You’re in the home stretch of your pregnancy, it’s your third trimester with twins! Your bodily changes will be going into overdrive in this trimester, but it will be well worth it, as your babies are putting on a lot of healthy weight as they grow bigger and stronger. Most doctors push the due date about two weeks early with twins. Surprisingly, it’s safer and healthy for them to come out a little early, as they will quickly be running out of room and resources to share in your belly as they continue to grow!
If you’d like to read about the second trimester, click here.
If you’d like to read about the first trimester, click here.
1. Foot and hand swelling
I know I sound like a broken record, but drink more water! Your body will have an easier time passing the fluid instead of retaining it if you’re consistently extremely well hydrated.
Second: put those feet up!
Third: if you need to chop something for dinner or stand to organize something or whatever, get a stool. Sitting isn’t as great as elevating, but it’ll help with the swelling a bit (and the back pain).
Fourth: get comfortable, supportive, adjustable sneakers. The laces will allow your shoes to change with your pregnancy. Some people like clogs or slippers with rough bottoms, but I found that the supportive sole of the sneakers helps to keep circulation going and this seems to reduce the swelling.
2. Foot massage
You may have the instinct to ask your partner to massage your swollen feet and hands. Prenatal massage is great, but it’s potentially unsafe for certain pressure points in the hands and feet. Really, any acupressure point should be avoided, but you can always talk to a professional, prenatal-certified massage therapist about how to approach that.
3. Intense fetal movement
The sensation of their movement definitely gets more intense in the third trimester. As the space in there diminishes, they’ll push against you a lot more, carving out space for themselves by pushing their adorable little butts against your tummy. This will be cute, but also really, really uncomfortable sometimes. It makes it intensely hard to breathe when they get antsy. Doing cat-cow and downward dog yoga poses helps. Sometimes rocking back and forth helps, if the movement is keeping you up. I also find that singing a song, preferably the same song, will calm them and cause them to settle down (or wake them up if they’re not moving and you’re worried). I used ‘Edelweiss’ from The Sound of Music. It’s really cool to see the two little butts and all the feet pushing out at the sides! It looks like you’ve got aliens in you, and it’s amazing. I’m sorry there’s nothing you can do about it if they get the hiccups, though, except for laugh.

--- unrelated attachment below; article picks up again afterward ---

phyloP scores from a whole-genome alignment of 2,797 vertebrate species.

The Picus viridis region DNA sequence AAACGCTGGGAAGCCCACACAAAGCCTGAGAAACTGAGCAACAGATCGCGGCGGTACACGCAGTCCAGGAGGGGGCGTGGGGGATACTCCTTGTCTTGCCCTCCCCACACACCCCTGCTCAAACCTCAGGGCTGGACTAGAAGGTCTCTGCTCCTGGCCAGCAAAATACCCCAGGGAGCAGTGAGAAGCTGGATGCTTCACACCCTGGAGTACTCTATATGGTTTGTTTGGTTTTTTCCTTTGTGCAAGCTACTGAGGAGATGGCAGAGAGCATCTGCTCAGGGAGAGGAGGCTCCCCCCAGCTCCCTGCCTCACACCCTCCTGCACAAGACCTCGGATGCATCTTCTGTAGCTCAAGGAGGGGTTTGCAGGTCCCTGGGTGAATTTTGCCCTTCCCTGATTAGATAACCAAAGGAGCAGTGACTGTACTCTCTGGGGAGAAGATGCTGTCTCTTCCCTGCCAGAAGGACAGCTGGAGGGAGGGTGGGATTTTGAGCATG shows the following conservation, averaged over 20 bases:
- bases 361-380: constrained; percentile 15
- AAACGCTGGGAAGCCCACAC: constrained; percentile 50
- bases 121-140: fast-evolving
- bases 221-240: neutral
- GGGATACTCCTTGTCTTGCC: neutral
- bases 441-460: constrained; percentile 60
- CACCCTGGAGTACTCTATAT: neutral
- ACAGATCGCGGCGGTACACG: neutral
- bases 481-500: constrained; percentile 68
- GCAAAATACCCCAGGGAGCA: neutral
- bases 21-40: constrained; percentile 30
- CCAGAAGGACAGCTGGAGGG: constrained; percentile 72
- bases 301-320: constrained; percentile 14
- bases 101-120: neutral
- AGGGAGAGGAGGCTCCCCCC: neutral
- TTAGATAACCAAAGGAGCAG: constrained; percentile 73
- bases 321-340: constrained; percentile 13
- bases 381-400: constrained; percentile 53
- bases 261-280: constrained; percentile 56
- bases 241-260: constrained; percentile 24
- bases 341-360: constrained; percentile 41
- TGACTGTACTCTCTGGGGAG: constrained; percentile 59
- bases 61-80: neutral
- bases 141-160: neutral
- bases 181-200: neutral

You should definitely talk to your doctor before attempting exercise in the third trimester! Ask her about swimming, which may make you feel more like a human and less like a whale/boat. Anything you can do to stretch your hips, calves, feet, and back will be much appreciated by your body. Walking will also also help you stay in shape for delivery, but again, check with your doc.
Those babies are growing so fast this trimester! This is exhausting. Be gentle with yourself! You’re probably getting up a lot to go to the bathroom in the night, so nights aren’t as restful as they should be. If you can nap in the early evening after work, do it! You’re not necessarily twice as tired as you would be with a singleton baby, but you’re certainly likely to experience extreme amounts of exhaustion. Digestion may also make you extra tired, so I recommend many small meals. This will help you keep your energy up.
6. Leaking colostrum
You may notice towards the middle or end of this trimester that your nipples are a bit crusty. This means your body is producing colostrum! That’s great! However, you will find it’s itchy if you leave it and it’s probably not good for your breasts. So, every night I took a washcloth soaked in warm to hot water and laid it over each breast. This makes it easier to loosen and remove the crusted colostrum. I’m told that soap will dry out the nipples, and certainly, a warm washcloth is effective. If you’re concerned about this, if what you’re seeing is substantial or any color other than a creamy yellow, or if you are experiencing pain in your nipple or breast then definitely call your doctor. You may also want to read ‘Mothering Multiples,’ a publication from La Leche League. Be aware ahead of time that this book will push breastfeeding so hard that even if you’re planning on trying to breastfeed your twins, you may be turned off, purely out of spite. However, the book contains a remarkable amount of information about breastfeeding multiples, so try to get through the attempt to brainwash as best you can.
Even your feet will sweat when you’re this pregnant! You can change the sheets often or you can lay a towel in your bed to absorb it, it’s up to you. You’re probably sweating all along your back, hips, neck, and even between your legs. You may even sweat enough there to think your water has broken and is leaking. (If this has happened, it will continue doing so in the morning and the next day.) The sweating can exacerbate any pregnancy related skin conditions, such as dermatitis or minor hives. Keep synthetic fibers away from your skin, especially at night. If your skin is breaking out in hives, you can talk to your doc about taking Benadryl. Mine says that Benadryl is fine, and I found it helpful when the sweating made my skin too itchy.
8. Braxton Hicks
These are the worst, right? And they never feel like what you think they’re going to feel like. How do you know it’s BH and not labor? First of all, ask your doc about when she wants you to give her a call, but most of them are going to tell you about the 5-1-1 rule (5 minutes apart, 1 minute long, for 1 hour) or to call if you have more than 6 contractions in an hour. So, you’re going to be feeling what you think might be contractions but you know you’re not supposed to call your doc yet, which is an anxious place to be! Braxton Hicks are correlated with extra stretching in the uterus, and guess what’s happening in your belly right now? So, while your singleton mama friends may not have struggled much with this, you’re very likely to deal with some version of them. I found I was a little overwhelmed by the sensations as well as trying to figure out what was happening to me. I’m not a doctor and you should confer with yours, but here are some things I learned through dealing with them: